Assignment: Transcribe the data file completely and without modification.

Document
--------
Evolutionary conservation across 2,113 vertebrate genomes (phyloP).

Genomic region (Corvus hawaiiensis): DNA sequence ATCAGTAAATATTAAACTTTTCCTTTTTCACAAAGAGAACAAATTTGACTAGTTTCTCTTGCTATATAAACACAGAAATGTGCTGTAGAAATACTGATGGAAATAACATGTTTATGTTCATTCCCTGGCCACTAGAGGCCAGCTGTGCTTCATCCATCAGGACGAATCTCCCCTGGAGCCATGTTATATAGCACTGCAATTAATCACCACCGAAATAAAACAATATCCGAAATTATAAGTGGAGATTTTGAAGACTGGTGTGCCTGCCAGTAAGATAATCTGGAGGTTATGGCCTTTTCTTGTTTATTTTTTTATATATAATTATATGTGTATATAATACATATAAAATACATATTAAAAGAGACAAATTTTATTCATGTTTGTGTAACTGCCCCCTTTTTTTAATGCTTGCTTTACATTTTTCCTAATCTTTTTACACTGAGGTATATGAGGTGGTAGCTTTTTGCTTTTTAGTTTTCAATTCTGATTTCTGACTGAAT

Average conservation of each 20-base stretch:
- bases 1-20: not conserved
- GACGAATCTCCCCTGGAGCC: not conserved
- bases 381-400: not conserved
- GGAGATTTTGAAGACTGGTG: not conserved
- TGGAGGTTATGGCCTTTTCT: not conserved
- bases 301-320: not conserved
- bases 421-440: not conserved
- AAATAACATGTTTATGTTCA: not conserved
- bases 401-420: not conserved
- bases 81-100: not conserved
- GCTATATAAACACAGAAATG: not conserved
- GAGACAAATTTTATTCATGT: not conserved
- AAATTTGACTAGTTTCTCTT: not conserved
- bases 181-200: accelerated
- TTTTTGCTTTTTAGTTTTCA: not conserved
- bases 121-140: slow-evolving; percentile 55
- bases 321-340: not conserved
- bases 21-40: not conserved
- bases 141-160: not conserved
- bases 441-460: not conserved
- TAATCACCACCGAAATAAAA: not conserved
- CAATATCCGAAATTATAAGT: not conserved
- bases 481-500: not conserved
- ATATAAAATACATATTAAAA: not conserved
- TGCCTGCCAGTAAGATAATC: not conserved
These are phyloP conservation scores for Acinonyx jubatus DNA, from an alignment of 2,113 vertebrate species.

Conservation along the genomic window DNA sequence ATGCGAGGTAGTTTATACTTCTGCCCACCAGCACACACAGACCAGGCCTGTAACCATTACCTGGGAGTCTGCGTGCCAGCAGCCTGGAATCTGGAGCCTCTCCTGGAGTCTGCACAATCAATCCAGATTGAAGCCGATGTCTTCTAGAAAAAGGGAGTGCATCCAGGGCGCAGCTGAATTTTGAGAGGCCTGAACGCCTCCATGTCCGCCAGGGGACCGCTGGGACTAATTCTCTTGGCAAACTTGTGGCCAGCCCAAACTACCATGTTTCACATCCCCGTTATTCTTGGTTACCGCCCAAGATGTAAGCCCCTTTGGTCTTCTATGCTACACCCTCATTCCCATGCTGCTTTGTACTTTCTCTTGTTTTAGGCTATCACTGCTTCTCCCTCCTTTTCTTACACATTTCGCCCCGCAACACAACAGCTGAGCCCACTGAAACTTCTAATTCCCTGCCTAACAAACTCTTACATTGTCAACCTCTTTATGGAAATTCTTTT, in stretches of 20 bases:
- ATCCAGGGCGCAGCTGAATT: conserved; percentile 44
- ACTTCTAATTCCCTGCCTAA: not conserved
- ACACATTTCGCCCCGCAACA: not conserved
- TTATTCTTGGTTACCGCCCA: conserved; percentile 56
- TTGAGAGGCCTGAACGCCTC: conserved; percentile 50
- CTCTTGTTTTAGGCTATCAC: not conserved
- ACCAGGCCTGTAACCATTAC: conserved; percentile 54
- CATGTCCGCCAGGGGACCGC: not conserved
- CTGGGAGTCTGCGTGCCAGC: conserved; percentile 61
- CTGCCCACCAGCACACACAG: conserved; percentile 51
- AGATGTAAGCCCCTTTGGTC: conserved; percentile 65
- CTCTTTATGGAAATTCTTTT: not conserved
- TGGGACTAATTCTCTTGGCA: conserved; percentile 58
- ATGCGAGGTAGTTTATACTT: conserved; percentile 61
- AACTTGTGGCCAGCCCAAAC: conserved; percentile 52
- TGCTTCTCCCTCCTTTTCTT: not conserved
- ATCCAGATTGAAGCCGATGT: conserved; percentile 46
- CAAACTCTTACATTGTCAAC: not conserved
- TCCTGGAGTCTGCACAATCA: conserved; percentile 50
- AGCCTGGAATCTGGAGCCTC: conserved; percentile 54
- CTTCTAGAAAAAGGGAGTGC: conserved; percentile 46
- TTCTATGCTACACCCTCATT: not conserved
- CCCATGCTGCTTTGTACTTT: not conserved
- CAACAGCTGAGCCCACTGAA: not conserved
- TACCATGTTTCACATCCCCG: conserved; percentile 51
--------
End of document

Evolutionary conservation across 2,113 vertebrate genomes (phyloP).

Genomic region (Corvus hawaiiensis): DNA sequence ATCAGTAAATATTAAACTTTTCCTTTTTCACAAAGAGAACAAATTTGACTAGTTTCTCTTGCTATATAAACACAGAAATGTGCTGTAGAAATACTGATGGAAATAACATGTTTATGTTCATTCCCTGGCCACTAGAGGCCAGCTGTGCTTCATCCATCAGGACGAATCTCCCCTGGAGCCATGTTATATAGCACTGCAATTAATCACCACCGAAATAAAACAATATCCGAAATTATAAGTGGAGATTTTGAAGACTGGTGTGCCTGCCAGTAAGATAATCTGGAGGTTATGGCCTTTTCTTGTTTATTTTTTTATATATAATTATATGTGTATATAATACATATAAAATACATATTAAAAGAGACAAATTTTATTCATGTTTGTGTAACTGCCCCCTTTTTTTAATGCTTGCTTTACATTTTTCCTAATCTTTTTACACTGAGGTATATGAGGTGGTAGCTTTTTGCTTTTTAGTTTTCAATTCTGATTTCTGACTGAAT

Average conservation of each 20-base stretch:
- bases 1-20: not conserved
- GACGAATCTCCCCTGGAGCC: not conserved
- bases 381-400: not conserved
- GGAGATTTTGAAGACTGGTG: not conserved
- TGGAGGTTATGGCCTTTTCT: not conserved
- bases 301-320: not conserved
- bases 421-440: not conserved
- AAATAACATGTTTATGTTCA: not conserved
- bases 401-420: not conserved
- bases 81-100: not conserved
- GCTATATAAACACAGAAATG: not conserved
- GAGACAAATTTTATTCATGT: not conserved
- AAATTTGACTAGTTTCTCTT: not conserved
- bases 181-200: accelerated
- TTTTTGCTTTTTAGTTTTCA: not conserved
- bases 121-140: slow-evolving; percentile 55
- bases 321-340: not conserved
- bases 21-40: not conserved
- bases 141-160: not conserved
- bases 441-460: not conserved
- TAATCACCACCGAAATAAAA: not conserved
- CAATATCCGAAATTATAAGT: not conserved
- bases 481-500: not conserved
- ATATAAAATACATATTAAAA: not conserved
- TGCCTGCCAGTAAGATAATC: not conserved
These are phyloP conservation scores for Acinonyx jubatus DNA, from an alignment of 2,113 vertebrate species.

Conservation along the genomic window DNA sequence ATGCGAGGTAGTTTATACTTCTGCCCACCAGCACACACAGACCAGGCCTGTAACCATTACCTGGGAGTCTGCGTGCCAGCAGCCTGGAATCTGGAGCCTCTCCTGGAGTCTGCACAATCAATCCAGATTGAAGCCGATGTCTTCTAGAAAAAGGGAGTGCATCCAGGGCGCAGCTGAATTTTGAGAGGCCTGAACGCCTCCATGTCCGCCAGGGGACCGCTGGGACTAATTCTCTTGGCAAACTTGTGGCCAGCCCAAACTACCATGTTTCACATCCCCGTTATTCTTGGTTACCGCCCAAGATGTAAGCCCCTTTGGTCTTCTATGCTACACCCTCATTCCCATGCTGCTTTGTACTTTCTCTTGTTTTAGGCTATCACTGCTTCTCCCTCCTTTTCTTACACATTTCGCCCCGCAACACAACAGCTGAGCCCACTGAAACTTCTAATTCCCTGCCTAACAAACTCTTACATTGTCAACCTCTTTATGGAAATTCTTTT, in stretches of 20 bases:
- ATCCAGGGCGCAGCTGAATT: conserved; percentile 44
- ACTTCTAATTCCCTGCCTAA: not conserved
- ACACATTTCGCCCCGCAACA: not conserved
- TTATTCTTGGTTACCGCCCA: conserved; percentile 56
- TTGAGAGGCCTGAACGCCTC: conserved; percentile 50
- CTCTTGTTTTAGGCTATCAC: not conserved
- ACCAGGCCTGTAACCATTAC: conserved; percentile 54
- CATGTCCGCCAGGGGACCGC: not conserved
- CTGGGAGTCTGCGTGCCAGC: conserved; percentile 61
- CTGCCCACCAGCACACACAG: conserved; percentile 51
- AGATGTAAGCCCCTTTGGTC: conserved; percentile 65
- CTCTTTATGGAAATTCTTTT: not conserved
- TGGGACTAATTCTCTTGGCA: conserved; percentile 58
- ATGCGAGGTAGTTTATACTT: conserved; percentile 61
- AACTTGTGGCCAGCCCAAAC: conserved; percentile 52
- TGCTTCTCCCTCCTTTTCTT: not conserved
- ATCCAGATTGAAGCCGATGT: conserved; percentile 46
- CAAACTCTTACATTGTCAAC: not conserved
- TCCTGGAGTCTGCACAATCA: conserved; percentile 50
- AGCCTGGAATCTGGAGCCTC: conserved; percentile 54
- CTTCTAGAAAAAGGGAGTGC: conserved; percentile 46
- TTCTATGCTACACCCTCATT: not conserved
- CCCATGCTGCTTTGTACTTT: not conserved
- CAACAGCTGAGCCCACTGAA: not conserved
- TACCATGTTTCACATCCCCG: conserved; percentile 51